It should be remembered that the titulus placed over the head of Jesus Christ at his crucifixion read, “Jesus of Nazareth, King of the Jews” in Greek, Latin, and Hebrew/Aramaic. The Emperor Claudius would have almost certainly been interested in a Jewish king–so also would have King Herod Agrippa I–whose followers claimed that he had resurrected from the dead.

Consider that Claudius wanted to quash early Christianity and also that he wanted to threaten Christians for perpetrating a fraud by claiming that King Jesus Christ had resurrected from the dead. Where would Claudius–or more likely his agent Herod Agrippa–have obtained the marble used for the Nazareth Inscription? The closest and easiest place to obtain marble, have it inscribed, and then shipped to Nazareth was most likely Kos.

Excluding its journey by sea, the total overland shipping of the Nazareth Inscription from its quarry on Kos to Nazareth would have been only about 25-30 miles total; the fastest, easiest, and the least expensive way for King Herod Agrippa I to obtain and to post the Nazareth Inscription in Nazareth.

The Nazareth Inscription is almost certainly a rescript, in other words a letter of response from Caesar to some official–in this case almost certainly King Herod Agrippa I–who had sent an earlier letter asking for guidance on how to deal with some problem, in this case the rise of Christianity.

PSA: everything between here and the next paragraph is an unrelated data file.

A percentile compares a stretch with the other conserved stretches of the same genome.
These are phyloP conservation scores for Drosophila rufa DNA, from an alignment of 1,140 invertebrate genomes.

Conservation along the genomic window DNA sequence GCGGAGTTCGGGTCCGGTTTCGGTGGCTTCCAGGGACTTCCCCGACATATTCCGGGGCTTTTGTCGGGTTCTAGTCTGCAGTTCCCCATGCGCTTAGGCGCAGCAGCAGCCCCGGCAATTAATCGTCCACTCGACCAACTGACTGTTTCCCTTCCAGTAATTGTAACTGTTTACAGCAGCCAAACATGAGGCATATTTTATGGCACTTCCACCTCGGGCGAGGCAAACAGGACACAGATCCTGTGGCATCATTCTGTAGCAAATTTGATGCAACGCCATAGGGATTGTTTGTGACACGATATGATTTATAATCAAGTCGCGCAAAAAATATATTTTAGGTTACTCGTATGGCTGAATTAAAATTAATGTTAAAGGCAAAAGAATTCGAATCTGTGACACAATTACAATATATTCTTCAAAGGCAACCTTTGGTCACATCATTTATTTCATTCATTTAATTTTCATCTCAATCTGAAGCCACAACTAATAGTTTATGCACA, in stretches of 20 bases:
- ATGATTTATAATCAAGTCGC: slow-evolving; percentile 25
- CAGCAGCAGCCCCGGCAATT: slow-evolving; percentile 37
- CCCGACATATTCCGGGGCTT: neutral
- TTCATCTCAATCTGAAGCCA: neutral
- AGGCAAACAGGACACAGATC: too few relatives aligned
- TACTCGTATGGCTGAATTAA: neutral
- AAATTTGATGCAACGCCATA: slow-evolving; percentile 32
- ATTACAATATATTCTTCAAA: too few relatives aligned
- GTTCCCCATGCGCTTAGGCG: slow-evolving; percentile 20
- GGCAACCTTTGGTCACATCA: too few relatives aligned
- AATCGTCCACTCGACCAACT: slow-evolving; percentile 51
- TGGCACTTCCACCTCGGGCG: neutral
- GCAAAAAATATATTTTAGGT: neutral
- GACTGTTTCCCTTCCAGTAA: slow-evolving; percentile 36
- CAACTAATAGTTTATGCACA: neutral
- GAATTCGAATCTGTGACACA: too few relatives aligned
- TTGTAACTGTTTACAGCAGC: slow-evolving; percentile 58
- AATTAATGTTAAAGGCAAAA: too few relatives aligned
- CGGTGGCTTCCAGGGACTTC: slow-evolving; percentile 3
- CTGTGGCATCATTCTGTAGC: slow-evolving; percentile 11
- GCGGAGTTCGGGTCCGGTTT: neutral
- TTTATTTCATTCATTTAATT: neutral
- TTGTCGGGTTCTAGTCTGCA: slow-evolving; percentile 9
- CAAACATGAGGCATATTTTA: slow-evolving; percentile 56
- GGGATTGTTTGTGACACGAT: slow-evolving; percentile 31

If the Nazareth Inscription is an abridged version of an imperial rescript, as it almost certainly is, then it would naturally contain a “Decree of Caesar” dealing with this problem. Such decrees of Caesar were ordered to be placed in conspicuous public places. Kind Herod Agrippa I, who almost certainly sent the original letter of inquiry to Caesar Augustus, would have been responsible for inscribing and posting this “Decree of Caesar.”

In summation, based on the shipping routes of that day, King Herod Agrippa I could have easily ordered this Decree of Caesar to be inscribed on white marble at Kos and then had it shipped by sea to Ptolemais and from there overland to Nazareth where it would have been posted. This decree, that threatens with death anyone who removes corpses from tombs in order to perpetrate a fraud, fits very well with the story of the resurrection of Jesus Christ, but it does not at all fit the story of Nikias the Tyrant.

(Billington CE, ed. Does the Nazareth Inscription Refer to the Resurrection of Jesus?. Artifax, Vol. 36, no. 2, Spring 2020, pp. 12-13)

Consider the following:

9 And as they went to tell His disciples, behold, Jesus met them, saying, “Rejoice!” So they came and held Him by the feet and worshiped Him. 10 Then Jesus said to them, “Do not be afraid. Go and tell My brethren to go to Galilee, and there they will see Me.”

11 Now while they were going, behold, some of the guard came into the city and reported to the chief priests all the things that had happened. 12 When they had assembled with the elders and consulted together, they gave a large sum of money to the soldiers, 13 saying, “Tell them, ‘His disciples came at night and stole Him away while we slept.’ 14 And if this comes to the governor’s ears, we will appease him and make you secure.” 15 So they took the money and did as they were instructed; and this saying is commonly reported among the Jews until this day. (Matthew 28:9-15)

Because the New Testament shows that the Jews and Romans did not want people to know the truth about Jesus’ resurrection, it is of little surprise that a story against the resurrection of others may have been planted. circulated, and posted also in marble.

Satan, and those against the truth, have long posted falsehoods to discourage people from believing the truth.